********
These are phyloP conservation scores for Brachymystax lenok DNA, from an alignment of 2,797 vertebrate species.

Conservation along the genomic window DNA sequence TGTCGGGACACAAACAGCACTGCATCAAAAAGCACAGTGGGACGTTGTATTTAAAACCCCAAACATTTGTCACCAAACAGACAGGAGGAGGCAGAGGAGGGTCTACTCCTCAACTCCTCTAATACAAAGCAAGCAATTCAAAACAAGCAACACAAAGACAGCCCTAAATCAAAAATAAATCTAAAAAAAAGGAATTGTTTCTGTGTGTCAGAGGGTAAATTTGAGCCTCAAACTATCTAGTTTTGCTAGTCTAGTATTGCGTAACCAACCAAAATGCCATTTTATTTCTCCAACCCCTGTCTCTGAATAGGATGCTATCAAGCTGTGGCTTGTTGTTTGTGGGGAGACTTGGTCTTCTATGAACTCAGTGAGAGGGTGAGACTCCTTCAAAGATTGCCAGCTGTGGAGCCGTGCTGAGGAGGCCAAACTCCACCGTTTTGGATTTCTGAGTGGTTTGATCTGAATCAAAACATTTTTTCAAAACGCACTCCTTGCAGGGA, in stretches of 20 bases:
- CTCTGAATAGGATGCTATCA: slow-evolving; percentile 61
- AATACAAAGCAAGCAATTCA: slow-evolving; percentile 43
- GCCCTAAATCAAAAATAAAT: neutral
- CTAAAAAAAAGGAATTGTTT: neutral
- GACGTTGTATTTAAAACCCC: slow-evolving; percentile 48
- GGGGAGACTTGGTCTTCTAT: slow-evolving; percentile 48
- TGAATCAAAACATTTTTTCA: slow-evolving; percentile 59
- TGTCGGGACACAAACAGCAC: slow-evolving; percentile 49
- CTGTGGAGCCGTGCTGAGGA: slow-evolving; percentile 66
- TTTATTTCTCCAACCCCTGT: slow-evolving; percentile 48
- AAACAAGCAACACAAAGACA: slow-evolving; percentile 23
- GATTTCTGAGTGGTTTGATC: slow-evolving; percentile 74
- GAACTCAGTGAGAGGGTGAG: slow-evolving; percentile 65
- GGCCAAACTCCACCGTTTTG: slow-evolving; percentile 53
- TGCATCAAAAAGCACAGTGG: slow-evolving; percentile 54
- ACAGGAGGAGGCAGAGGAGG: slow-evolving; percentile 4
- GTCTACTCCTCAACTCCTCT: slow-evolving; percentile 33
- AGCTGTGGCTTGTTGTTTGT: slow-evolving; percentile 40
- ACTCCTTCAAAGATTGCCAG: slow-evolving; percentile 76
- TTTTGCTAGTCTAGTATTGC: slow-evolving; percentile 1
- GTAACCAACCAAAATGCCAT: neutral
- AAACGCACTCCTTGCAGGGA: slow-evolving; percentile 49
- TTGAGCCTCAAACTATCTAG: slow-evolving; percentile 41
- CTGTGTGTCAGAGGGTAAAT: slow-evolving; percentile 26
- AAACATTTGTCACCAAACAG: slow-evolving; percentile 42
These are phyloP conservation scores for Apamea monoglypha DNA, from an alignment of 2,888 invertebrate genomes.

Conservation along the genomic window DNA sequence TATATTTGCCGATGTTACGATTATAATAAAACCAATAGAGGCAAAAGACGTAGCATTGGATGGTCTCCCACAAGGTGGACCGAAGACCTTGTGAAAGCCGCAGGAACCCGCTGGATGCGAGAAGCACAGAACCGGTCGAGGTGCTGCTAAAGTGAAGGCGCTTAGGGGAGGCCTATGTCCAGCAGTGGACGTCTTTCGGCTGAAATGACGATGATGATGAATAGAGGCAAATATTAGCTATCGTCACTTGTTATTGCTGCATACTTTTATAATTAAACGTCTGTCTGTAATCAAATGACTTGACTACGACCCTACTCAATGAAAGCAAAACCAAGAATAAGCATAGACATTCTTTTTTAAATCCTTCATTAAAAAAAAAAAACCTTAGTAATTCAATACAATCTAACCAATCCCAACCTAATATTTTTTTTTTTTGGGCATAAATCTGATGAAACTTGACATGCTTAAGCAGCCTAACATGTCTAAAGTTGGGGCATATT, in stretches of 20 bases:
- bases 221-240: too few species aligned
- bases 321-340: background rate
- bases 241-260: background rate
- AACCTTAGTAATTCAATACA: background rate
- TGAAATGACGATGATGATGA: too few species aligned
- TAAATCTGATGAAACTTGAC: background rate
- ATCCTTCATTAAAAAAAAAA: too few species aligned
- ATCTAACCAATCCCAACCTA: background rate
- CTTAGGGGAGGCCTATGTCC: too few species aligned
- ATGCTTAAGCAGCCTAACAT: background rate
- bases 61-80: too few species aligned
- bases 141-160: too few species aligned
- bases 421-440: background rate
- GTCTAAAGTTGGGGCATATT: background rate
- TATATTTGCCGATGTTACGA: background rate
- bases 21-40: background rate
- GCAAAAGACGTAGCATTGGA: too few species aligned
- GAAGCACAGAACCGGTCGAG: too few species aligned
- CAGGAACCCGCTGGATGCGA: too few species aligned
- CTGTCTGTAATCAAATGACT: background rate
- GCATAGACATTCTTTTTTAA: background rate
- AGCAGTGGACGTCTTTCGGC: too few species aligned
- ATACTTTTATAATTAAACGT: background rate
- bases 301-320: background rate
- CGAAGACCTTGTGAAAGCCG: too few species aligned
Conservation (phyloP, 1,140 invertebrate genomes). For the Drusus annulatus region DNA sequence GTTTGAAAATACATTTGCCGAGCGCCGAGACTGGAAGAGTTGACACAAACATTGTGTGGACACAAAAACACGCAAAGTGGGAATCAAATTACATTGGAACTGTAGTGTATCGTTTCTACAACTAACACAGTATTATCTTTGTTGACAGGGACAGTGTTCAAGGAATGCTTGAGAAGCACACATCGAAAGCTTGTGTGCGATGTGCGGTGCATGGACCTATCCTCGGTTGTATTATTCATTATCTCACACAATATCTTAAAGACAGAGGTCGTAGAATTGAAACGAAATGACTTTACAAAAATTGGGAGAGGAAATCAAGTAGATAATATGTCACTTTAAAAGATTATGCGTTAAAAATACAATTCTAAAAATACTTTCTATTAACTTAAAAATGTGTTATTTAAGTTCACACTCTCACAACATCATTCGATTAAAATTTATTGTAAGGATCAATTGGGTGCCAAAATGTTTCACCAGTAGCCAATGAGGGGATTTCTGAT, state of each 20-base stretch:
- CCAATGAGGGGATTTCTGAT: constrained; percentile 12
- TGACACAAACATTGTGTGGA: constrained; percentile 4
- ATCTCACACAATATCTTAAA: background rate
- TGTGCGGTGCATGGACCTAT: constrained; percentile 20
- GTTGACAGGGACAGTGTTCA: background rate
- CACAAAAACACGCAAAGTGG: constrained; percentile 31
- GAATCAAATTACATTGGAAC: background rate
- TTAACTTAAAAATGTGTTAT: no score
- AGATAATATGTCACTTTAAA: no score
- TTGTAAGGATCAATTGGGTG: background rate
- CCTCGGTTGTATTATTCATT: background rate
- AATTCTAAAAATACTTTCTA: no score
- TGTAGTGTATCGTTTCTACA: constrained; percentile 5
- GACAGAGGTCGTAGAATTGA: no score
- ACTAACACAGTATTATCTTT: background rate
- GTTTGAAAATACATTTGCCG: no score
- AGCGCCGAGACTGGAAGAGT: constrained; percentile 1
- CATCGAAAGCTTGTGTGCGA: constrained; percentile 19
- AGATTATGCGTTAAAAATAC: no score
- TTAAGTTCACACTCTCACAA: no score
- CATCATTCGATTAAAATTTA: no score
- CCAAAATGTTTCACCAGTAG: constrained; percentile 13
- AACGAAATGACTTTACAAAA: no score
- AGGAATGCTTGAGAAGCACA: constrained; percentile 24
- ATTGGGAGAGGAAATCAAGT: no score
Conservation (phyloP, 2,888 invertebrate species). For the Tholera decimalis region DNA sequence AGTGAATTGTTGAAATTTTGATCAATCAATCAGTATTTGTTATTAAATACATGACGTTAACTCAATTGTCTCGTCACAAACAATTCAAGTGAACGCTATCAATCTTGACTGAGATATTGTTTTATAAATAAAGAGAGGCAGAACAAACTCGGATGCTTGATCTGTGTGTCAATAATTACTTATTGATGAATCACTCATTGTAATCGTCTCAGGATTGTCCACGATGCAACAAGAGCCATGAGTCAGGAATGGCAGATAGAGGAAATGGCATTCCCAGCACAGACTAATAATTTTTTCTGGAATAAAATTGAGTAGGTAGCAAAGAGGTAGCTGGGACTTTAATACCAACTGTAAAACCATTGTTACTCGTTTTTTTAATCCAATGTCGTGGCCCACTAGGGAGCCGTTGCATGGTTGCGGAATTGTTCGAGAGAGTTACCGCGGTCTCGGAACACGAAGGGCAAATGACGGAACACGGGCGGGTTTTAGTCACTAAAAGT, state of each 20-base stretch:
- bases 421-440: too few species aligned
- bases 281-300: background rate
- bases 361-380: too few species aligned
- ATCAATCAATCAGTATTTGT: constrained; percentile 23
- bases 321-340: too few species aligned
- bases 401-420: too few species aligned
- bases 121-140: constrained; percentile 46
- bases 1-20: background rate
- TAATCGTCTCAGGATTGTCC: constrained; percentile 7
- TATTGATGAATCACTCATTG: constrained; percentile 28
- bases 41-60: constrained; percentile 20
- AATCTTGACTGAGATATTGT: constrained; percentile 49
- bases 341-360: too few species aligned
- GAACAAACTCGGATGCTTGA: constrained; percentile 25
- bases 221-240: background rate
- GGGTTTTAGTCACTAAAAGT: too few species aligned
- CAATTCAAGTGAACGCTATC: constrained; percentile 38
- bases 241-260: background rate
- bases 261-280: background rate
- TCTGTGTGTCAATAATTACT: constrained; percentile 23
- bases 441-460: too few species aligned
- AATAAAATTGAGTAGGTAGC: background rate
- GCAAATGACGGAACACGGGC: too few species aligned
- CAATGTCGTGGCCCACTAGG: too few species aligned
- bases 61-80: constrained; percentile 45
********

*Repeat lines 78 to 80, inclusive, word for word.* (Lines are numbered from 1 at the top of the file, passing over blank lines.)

- AACGAAATGACTTTACAAAA: no score
- AGGAATGCTTGAGAAGCACA: constrained; percentile 24
- ATTGGGAGAGGAAATCAAGT: no score